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You'll Have To Go Through 4 Stages Of Labor Before You Get To Hold Your Baby
PHOTO BY iStock
  • Meeting your new baby means preparing for childbirth, and that includes learning the stages of labor. It is different for every woman, so we encourage you to talk to your doctor about it and not just with a fellow mom.

    First stage of labor: Your cervix begins to open

    The first stage of labor is when your cervix starts to thin out, and it becomes dilated up to 3 cm. This stage is divided into three phases: the early labor phase, the active labor phase, and the transition phase.

    Early labor phase

    According to the American Pregnancy Association (APA), contractions last 30 to 45 seconds with five- to 30-minute intervals and are usually mild. This phase can last for eight to 12 hours — it is when you can expect your water to break.

    Mayo Clinic notes that during early labor, you might notice a clear, pink, or slightly bloody discharge coming from your vagina. This may be the mucus plug blocking the cervical opening. If you have heavy bleeding or experience bleeding like your period, however, March of Dimes advises you to call your doctor immediately.

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    During the 2019 Smart Parenting Baby Shower, Betty Lugay-San Luis, certified labor, birth, and postpartum doula, says early labor is not the time to exercise. Instead, relax. “You listen to your body, kasi ito ‘yung time na makakatulog ka pa.”

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    Active phase

    During this next part of the first stage of labor, your cervix will dilate from 4cm to 7cm, and your contractions will become more intense and regular — these usually last 45 to 60 seconds with three- to five-minute intervals, says the APA. This may be the time to go to the hospital.

    To ease your discomfort during this phase, San Luis suggests practicing “slow, abdominal breathing,” changing positions, and asking your partner to give you a massage.

    Transition phase

    March of Dimes dubs this phase as the “toughest and most painful part of labor.” It is also the shortest, lasting 15 minutes to an hour. During this phase, the APA says your cervix will dilate from 8cm to 10cm and, and contractions continue 60 to 90 seconds with 30-second to two-minute intervals.

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    San Luis says you will feel worn out and overwhelmed by your contractions. Her tip is to breathe and relax as much as you can. Remember to stay hydrated and pee regularly.

    Second stage of labor: Your baby is born

    It is during the second stage of labor when you will finally meet your baby. This stage will require the most work out of you because it is when your doctor will want you to push.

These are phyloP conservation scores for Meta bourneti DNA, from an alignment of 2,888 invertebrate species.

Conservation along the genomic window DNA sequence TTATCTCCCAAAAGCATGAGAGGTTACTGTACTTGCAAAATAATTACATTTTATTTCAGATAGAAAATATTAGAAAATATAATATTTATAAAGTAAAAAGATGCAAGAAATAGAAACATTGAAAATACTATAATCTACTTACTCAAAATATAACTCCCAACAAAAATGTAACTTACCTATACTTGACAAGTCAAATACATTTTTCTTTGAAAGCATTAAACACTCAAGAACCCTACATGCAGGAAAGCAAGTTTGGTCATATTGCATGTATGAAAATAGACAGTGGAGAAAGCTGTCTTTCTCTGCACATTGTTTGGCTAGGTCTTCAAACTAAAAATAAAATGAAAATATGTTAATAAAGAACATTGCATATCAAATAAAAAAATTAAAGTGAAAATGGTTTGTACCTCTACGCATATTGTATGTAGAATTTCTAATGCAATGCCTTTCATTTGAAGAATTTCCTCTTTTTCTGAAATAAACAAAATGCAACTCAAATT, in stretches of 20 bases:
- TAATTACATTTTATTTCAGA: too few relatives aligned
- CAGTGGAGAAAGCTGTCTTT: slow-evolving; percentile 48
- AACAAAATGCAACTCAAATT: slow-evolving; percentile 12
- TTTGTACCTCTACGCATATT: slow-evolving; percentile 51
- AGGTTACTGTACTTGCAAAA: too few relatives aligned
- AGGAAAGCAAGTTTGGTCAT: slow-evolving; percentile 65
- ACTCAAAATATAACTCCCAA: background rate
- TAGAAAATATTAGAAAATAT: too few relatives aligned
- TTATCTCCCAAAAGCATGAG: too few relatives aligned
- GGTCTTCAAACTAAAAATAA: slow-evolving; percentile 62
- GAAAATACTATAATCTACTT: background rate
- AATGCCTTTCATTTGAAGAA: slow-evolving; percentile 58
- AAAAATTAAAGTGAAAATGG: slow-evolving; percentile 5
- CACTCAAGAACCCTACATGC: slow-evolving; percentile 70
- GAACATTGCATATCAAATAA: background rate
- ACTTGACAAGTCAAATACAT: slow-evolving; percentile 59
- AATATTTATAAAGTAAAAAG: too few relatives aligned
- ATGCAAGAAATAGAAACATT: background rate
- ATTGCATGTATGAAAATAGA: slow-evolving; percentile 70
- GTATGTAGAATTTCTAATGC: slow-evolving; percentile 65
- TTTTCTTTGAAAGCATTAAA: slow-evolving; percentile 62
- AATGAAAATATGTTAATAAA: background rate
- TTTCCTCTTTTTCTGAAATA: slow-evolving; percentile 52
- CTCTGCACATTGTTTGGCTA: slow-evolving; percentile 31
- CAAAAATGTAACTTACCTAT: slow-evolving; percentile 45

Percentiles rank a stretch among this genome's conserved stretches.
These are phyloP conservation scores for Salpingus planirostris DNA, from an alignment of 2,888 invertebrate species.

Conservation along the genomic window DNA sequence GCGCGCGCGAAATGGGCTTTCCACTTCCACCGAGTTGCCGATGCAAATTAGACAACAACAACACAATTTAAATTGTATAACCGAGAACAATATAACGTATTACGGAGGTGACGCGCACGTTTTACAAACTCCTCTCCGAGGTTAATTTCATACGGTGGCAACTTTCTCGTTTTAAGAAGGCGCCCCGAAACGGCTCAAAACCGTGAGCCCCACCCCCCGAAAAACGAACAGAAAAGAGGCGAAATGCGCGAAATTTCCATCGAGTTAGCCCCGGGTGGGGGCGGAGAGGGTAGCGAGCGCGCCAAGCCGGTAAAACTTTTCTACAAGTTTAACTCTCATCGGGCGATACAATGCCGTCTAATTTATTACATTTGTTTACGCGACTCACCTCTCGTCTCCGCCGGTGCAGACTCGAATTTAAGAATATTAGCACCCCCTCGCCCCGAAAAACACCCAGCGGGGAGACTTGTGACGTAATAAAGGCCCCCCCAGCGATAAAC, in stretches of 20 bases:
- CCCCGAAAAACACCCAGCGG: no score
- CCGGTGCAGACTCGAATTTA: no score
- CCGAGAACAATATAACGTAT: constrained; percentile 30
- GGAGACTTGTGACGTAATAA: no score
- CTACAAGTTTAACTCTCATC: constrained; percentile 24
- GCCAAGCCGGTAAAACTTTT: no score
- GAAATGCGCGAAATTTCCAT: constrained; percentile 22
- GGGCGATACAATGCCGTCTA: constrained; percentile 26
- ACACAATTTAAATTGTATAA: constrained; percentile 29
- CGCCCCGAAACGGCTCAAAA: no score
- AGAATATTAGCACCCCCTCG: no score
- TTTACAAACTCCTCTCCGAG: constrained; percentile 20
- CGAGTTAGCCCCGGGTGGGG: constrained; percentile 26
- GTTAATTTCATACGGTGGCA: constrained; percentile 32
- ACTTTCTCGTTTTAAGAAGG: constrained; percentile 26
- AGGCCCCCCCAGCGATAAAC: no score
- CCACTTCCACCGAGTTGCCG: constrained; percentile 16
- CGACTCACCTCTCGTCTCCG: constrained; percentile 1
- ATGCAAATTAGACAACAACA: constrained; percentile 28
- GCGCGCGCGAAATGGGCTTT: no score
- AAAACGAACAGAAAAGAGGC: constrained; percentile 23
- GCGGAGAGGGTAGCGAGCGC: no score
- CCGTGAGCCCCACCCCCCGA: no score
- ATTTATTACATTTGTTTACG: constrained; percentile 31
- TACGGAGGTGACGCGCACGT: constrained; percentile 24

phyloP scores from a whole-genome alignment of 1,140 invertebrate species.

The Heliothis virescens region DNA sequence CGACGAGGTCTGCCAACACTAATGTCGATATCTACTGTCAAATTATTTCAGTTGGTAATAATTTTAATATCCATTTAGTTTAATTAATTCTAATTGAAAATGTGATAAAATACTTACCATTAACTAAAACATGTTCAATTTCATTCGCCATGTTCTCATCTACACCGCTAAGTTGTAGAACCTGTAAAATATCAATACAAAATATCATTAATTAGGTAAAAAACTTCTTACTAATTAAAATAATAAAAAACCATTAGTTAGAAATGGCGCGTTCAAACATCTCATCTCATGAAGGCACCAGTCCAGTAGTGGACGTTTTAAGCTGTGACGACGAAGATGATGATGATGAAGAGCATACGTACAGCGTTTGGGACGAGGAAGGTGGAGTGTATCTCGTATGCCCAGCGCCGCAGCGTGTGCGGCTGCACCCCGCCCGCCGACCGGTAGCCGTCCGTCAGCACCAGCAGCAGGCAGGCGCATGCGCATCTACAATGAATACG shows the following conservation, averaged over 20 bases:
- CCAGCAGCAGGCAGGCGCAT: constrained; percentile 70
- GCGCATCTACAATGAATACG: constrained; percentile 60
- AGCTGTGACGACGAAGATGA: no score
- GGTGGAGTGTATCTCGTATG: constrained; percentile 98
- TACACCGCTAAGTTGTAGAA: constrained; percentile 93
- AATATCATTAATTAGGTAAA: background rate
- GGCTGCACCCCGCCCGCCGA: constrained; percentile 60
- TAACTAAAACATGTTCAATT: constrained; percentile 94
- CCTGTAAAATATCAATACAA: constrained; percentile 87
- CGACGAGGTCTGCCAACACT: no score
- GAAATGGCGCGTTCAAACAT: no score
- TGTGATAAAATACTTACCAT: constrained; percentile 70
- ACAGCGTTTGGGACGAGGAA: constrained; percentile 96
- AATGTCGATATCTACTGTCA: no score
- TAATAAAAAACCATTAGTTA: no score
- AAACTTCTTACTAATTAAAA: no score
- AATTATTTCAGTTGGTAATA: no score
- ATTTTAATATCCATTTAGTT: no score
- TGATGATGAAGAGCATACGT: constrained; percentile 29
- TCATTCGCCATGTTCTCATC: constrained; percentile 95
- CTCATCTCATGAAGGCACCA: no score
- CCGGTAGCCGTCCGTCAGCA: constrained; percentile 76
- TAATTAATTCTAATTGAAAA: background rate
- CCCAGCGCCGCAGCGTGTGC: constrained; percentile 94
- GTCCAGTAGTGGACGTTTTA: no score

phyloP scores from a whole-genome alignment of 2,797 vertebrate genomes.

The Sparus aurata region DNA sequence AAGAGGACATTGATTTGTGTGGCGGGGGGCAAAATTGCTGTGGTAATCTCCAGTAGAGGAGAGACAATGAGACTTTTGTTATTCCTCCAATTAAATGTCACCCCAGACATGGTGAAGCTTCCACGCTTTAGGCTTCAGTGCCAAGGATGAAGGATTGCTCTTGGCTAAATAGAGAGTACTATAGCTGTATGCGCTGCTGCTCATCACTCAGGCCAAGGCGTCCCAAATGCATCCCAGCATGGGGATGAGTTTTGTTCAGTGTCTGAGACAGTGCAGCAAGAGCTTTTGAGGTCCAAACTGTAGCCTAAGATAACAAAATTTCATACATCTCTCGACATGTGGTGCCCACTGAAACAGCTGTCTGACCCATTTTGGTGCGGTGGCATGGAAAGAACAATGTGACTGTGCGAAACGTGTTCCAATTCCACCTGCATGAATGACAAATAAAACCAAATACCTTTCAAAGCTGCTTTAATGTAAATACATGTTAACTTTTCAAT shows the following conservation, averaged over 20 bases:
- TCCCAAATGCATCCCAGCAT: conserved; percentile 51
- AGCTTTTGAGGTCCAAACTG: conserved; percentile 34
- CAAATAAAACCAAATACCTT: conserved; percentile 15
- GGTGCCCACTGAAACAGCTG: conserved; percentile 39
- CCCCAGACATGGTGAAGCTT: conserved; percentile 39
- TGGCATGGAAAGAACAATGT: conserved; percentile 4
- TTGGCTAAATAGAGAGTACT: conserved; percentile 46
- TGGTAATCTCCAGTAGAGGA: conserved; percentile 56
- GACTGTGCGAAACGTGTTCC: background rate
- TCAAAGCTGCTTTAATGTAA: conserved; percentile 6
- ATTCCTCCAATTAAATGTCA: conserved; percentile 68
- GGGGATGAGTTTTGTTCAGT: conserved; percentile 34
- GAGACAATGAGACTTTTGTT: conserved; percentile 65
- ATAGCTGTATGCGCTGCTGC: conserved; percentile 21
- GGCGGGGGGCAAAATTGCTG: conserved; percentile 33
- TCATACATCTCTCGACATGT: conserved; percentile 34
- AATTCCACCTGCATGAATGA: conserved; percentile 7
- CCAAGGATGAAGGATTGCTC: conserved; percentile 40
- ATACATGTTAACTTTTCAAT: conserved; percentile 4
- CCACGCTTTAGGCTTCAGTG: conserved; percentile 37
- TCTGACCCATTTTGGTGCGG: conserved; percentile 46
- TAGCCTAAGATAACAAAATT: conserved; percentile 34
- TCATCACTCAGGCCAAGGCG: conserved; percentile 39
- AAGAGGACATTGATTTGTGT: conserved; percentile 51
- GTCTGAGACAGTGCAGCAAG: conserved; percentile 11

This stage can last anywhere between 20 minutes to a few hours, but it varies from woman to woman. Experts say it can depend on whether or not you have given birth before and the size and position of your baby.

    Ease your discomfort by finding the most comfortable position, like sitting, squatting, or kneeling. Mayo Clinic also writes that you should try not to hold tension in your face; instead, focus on pushing.

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    Third stage of labor: The placenta is delivered

    In the third stage of labor, the placenta — which supplies your baby with oxygen and food in the womb — is delivered.

    As obstetrician-gynecologist Claudette Mendiola, M.D. explains in a previous SmartParenting article, the placenta detaches from the uterus within five to 30 minutes of vaginal childbirth. When this happens, you should watch for “a sudden gush of blood, lengthening of the umbilical cord, and firmer, more globular fundus of the uterus on palpation.”

    For women who give birth via C-section, the placenta is removed manually. Dr. Mendiola says in both cases, doctors do a routine inspection of the uterus to make sure that there are no portions of the placenta left there, and the placenta has no missing lobes.

    Fourth stage of labor: The mother recovers

    The last stage of labor is all about you and your newborn recovering after birth. Aside from nursing your baby, the moments after birth are perfect for skin-to-skin contact with your child. UNICEF says one benefit of skin-to-skin contact is it can regulate your newborn’s heart rate and breathing, helping him adapt better to life outside the womb.

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    Moms can benefit from skin-to-skin contact, too. A 2015 Smart Parenting article says cuddling with a newborn eases a mom’s anxiety, lowers her stress levels, and promotes her bond with her child.

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    Preparing for labor

    With the pain and discomfort that she will inevitably experience throughout the stages of labor, a mom needs to have people by her side who will support and motivate her, like your partner. If he’s willing to stay by your side while you’re giving birth, he can be a great source of strength and support for you. (Click here for a list of hospitals that allow husbands to be present during childbirth.)

    A doula is another person you may want to consider having by your side during childbirth. She is a trained professional who provides information, support, and care to women before, during, and after childbirth. If you’re a first-time mom, a doula can help you understand the stages of labor and suggest how to cope with contractions. She might also recommend prenatal exercises and relaxation techniques you can try.

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